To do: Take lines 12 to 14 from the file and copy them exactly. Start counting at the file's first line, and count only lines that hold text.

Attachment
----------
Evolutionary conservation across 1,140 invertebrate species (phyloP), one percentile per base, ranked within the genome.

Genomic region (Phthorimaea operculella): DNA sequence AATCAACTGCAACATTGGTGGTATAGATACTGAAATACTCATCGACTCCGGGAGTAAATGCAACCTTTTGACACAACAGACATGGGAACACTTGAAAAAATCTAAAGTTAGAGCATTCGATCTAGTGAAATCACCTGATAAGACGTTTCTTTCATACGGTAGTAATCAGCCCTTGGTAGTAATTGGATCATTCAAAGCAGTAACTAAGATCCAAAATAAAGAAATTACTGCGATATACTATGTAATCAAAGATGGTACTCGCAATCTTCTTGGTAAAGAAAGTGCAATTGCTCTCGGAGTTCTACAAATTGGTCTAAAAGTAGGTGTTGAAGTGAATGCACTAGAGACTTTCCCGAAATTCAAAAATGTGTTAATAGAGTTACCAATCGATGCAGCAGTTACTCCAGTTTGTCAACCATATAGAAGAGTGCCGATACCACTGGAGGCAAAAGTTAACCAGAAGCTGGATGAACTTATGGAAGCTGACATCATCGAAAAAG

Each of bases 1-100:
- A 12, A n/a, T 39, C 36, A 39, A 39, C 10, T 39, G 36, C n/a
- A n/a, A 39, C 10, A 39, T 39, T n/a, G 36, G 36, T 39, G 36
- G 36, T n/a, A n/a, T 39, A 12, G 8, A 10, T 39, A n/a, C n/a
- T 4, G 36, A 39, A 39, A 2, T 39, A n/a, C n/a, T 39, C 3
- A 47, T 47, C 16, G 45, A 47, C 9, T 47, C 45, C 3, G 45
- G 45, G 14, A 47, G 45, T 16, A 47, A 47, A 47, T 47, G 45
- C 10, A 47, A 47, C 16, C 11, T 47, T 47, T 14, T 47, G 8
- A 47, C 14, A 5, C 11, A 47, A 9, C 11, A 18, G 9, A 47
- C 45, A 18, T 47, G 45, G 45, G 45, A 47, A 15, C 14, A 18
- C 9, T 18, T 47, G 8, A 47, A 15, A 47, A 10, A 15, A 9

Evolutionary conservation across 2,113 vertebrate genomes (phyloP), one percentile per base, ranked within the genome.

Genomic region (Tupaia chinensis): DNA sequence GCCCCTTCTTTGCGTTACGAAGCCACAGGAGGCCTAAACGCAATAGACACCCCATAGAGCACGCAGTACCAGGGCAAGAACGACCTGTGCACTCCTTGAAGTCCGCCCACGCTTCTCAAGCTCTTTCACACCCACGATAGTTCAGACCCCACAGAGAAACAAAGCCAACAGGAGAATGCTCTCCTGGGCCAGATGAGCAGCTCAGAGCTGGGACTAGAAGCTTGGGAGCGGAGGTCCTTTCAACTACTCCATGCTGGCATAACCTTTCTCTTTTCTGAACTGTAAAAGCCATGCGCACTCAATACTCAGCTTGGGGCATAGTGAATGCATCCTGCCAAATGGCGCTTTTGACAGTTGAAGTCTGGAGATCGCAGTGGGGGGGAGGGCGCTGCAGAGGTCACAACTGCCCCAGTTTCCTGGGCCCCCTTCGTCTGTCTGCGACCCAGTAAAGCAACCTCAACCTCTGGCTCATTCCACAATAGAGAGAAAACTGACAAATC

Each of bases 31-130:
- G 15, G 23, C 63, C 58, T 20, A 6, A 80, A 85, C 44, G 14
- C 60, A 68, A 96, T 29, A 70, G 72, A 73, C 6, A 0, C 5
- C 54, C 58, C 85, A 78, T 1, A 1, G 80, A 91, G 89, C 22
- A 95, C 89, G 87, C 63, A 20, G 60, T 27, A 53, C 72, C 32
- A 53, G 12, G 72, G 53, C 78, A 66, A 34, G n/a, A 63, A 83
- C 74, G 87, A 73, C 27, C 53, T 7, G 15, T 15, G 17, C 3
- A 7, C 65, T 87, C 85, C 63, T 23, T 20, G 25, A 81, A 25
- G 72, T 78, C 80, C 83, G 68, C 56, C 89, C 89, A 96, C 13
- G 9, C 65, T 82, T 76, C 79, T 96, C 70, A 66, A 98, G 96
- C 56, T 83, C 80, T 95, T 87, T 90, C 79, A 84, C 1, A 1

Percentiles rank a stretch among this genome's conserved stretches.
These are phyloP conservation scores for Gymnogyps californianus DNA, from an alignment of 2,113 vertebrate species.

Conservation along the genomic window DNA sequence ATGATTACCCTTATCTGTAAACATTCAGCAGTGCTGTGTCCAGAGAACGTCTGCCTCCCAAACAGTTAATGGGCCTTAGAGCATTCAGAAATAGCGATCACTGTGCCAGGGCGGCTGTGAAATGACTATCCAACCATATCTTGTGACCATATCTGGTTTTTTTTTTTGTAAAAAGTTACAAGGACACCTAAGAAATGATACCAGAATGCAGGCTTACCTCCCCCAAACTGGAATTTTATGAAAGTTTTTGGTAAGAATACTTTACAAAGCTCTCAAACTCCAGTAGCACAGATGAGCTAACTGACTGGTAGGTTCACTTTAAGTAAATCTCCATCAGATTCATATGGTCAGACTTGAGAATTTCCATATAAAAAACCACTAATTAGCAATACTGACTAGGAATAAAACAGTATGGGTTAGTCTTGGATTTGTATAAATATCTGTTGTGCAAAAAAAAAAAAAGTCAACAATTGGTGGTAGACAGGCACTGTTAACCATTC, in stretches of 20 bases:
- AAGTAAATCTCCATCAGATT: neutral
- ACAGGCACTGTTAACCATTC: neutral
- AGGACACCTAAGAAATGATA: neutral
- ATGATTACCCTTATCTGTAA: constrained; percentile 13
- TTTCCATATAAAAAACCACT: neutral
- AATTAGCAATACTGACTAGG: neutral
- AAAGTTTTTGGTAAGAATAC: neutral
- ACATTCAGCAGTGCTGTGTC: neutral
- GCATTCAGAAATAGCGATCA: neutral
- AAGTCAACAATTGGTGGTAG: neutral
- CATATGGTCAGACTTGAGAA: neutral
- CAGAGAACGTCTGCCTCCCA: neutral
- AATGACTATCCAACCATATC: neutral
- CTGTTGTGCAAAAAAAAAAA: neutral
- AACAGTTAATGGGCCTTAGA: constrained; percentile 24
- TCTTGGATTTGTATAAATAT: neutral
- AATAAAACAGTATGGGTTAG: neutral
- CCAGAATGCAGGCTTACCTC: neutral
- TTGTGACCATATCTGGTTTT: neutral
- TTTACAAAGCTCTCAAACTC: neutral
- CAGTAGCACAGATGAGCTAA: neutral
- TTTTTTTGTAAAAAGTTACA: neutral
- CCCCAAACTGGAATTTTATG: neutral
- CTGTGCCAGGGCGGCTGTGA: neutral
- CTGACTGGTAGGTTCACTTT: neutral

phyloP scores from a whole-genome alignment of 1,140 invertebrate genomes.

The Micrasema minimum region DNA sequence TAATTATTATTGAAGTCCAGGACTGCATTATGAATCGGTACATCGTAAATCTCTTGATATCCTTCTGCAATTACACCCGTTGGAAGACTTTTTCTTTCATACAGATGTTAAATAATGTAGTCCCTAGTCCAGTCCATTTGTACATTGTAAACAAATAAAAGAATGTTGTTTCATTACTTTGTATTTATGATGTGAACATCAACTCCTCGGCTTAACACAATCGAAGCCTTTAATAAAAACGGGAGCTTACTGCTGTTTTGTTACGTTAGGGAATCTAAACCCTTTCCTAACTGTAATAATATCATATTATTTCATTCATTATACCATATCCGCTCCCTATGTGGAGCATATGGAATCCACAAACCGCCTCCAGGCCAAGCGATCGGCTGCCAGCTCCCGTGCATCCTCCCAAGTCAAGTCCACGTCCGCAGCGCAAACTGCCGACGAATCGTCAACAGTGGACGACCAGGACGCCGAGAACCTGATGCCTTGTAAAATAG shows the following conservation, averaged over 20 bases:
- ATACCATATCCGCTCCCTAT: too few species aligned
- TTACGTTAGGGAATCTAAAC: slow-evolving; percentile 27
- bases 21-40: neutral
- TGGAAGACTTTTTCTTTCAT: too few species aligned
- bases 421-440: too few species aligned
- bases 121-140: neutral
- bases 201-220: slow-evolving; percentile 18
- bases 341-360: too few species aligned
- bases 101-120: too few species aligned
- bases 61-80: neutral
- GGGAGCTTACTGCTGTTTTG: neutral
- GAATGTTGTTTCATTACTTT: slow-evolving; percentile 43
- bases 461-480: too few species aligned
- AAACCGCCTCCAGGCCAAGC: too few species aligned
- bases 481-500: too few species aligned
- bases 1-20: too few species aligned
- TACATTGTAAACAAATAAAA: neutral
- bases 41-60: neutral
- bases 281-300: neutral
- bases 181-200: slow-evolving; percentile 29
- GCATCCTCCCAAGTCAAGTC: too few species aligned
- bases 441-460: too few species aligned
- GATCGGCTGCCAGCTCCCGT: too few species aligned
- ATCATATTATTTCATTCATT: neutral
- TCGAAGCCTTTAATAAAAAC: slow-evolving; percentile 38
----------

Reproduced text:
- C 45, A 18, T 47, G 45, G 45, G 45, A 47, A 15, C 14, A 18
- C 9, T 18, T 47, G 8, A 47, A 15, A 47, A 10, A 15, A 9

Evolutionary conservation across 2,113 vertebrate genomes (phyloP), one percentile per base, ranked within the genome.